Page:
The Office of Personnel Management (OPM) has released the proposed regulations regarding the Border Patrol Agent Pay Reform Act. These are the regulations that will eventually govern pay administration for Border Patrol agents.
We have asked our legal counsel and professional staff to throughly review this document to ensure that these proposed regulations reflect the changes and protections we fought hard for with the passage of BPAPRA of 2014. Once this review is complete, we will inform OPM of our position and our concerns. Make no mistake, we will continue to hold OPM’s and DHS’s feet to the fire and to protect our members’ interests and financial security.
The public will have 30 days to comment on the proposed regulations. The proposed regulations are by no means final and may change during this process. We will keep you informed throughout this process.
A short time ago, H.R. 2252 was passed by the United States Senate. This bill will restore Border Patrol agents as employees that receive Fair Labor Standards Act pay until the Border Patrol Agent Pay Reform Act is fully implemented. The National Border Patrol Council would like to thank Senators Johnson, McCain, Tester, and Cardin, their staffs, and the many others who helped make this happen.
Earlier today, H.R. 2252, a bill to clarify provisions of the Border Patrol Pay Reform Act of 2014, was passed by the House of Representatives by unanimous consent. The bill will now head to the United States Senate for consideration. We have been advised that it should receive swift passage there as well.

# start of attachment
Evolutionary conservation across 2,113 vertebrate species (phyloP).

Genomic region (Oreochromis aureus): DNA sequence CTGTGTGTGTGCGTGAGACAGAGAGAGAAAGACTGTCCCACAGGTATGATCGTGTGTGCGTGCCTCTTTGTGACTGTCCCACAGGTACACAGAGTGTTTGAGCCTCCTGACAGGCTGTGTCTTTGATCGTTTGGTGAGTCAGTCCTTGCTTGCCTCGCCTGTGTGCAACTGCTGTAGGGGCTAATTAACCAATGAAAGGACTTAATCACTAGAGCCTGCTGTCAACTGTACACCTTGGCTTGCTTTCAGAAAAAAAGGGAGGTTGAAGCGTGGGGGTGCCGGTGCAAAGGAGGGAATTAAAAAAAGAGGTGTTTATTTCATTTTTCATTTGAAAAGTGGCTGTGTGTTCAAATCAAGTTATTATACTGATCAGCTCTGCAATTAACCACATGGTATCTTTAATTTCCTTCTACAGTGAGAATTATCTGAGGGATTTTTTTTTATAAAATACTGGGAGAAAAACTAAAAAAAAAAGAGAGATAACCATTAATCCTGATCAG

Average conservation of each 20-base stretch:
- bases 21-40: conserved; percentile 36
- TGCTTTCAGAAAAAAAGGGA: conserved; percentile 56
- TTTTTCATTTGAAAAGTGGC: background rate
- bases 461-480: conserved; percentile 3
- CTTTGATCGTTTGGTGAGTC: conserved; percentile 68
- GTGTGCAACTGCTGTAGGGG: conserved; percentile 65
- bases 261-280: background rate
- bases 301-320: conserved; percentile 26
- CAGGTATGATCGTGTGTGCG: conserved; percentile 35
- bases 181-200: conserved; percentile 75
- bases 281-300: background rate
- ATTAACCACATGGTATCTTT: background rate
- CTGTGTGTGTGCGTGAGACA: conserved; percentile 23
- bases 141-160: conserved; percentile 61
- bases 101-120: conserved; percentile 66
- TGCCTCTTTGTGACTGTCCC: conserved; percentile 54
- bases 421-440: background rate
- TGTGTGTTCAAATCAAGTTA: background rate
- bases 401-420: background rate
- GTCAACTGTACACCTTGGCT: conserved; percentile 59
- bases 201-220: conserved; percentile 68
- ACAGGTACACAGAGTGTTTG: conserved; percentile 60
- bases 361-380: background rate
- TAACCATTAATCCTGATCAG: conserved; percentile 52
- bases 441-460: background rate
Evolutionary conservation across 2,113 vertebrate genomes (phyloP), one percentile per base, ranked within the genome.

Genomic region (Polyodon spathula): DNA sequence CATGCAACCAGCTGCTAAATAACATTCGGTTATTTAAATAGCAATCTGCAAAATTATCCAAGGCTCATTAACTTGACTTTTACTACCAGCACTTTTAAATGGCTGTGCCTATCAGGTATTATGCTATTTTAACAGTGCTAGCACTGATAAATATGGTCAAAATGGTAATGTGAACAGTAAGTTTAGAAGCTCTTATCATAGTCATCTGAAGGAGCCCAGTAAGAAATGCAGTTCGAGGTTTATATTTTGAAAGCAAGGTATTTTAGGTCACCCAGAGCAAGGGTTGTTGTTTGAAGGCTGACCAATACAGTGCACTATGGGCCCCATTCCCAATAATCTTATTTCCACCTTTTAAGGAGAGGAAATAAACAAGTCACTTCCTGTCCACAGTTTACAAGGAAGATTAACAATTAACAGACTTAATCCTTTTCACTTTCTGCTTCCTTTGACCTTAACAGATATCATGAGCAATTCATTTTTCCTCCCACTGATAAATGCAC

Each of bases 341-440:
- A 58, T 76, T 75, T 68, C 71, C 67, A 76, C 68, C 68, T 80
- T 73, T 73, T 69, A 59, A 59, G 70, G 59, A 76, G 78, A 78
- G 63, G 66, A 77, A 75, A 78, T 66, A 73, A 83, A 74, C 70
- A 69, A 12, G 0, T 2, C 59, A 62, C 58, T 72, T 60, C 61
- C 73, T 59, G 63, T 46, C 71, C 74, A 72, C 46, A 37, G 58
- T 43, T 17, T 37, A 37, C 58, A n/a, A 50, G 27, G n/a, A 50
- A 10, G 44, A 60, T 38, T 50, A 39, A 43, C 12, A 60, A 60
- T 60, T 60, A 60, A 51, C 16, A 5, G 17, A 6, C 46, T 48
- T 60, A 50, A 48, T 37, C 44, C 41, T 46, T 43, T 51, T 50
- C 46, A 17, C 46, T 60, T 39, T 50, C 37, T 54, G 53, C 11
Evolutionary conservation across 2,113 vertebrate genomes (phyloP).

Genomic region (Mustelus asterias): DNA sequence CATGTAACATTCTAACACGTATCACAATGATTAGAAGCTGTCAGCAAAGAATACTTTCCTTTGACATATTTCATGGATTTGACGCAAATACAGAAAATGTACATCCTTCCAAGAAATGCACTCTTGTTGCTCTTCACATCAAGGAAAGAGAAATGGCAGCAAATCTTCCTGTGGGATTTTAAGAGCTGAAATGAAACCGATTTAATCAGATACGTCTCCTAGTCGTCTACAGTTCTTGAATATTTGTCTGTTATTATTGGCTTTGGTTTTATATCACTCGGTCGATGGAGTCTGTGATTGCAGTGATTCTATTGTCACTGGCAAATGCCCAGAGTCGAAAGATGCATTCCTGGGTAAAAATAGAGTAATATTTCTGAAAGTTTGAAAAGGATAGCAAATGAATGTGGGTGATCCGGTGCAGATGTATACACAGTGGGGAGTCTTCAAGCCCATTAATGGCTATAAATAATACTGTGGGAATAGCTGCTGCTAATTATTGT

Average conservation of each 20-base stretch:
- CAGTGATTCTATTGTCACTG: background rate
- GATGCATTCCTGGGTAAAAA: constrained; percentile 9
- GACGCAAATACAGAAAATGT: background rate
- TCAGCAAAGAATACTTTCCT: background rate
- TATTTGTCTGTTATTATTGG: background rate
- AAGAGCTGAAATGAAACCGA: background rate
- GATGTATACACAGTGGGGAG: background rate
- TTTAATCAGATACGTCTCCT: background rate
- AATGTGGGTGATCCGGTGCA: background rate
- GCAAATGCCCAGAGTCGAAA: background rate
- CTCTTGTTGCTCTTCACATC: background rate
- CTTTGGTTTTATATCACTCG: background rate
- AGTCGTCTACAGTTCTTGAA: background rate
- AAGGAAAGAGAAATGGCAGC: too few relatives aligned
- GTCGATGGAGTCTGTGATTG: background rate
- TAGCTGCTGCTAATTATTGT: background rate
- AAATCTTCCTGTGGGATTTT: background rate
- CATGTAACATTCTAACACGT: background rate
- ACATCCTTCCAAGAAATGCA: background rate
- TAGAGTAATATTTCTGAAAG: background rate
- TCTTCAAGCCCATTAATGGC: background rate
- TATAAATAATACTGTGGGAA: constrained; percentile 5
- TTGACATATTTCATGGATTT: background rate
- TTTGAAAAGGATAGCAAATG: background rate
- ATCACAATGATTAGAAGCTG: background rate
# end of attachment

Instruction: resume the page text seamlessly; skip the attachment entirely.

The National Border Patrol Council would like to thank Rep. William Hurd of Texas's 23rd Congressional District and his staff for their efforts in shepherding this bill through the legislative process. Rep. Hurd’s championing of this bill will have a significant impact on border security and the financial well-being of Border Patrol agents nationwide.
As previously stated, the National Border Patrol Council has been working with Congress to address the Agency's attempt to implement parts of the BPAPRA. The following bill is the result of those discussions. Although this bill has not been introduced yet, the NBPC has been informed that the bill will be introduced soon. The bill, as indicated, will prevent the partial implementation of the BPAPRA, such as exempting agents from FLSA, until OPM promulgates and makes effective regulations related to the BPAPRA.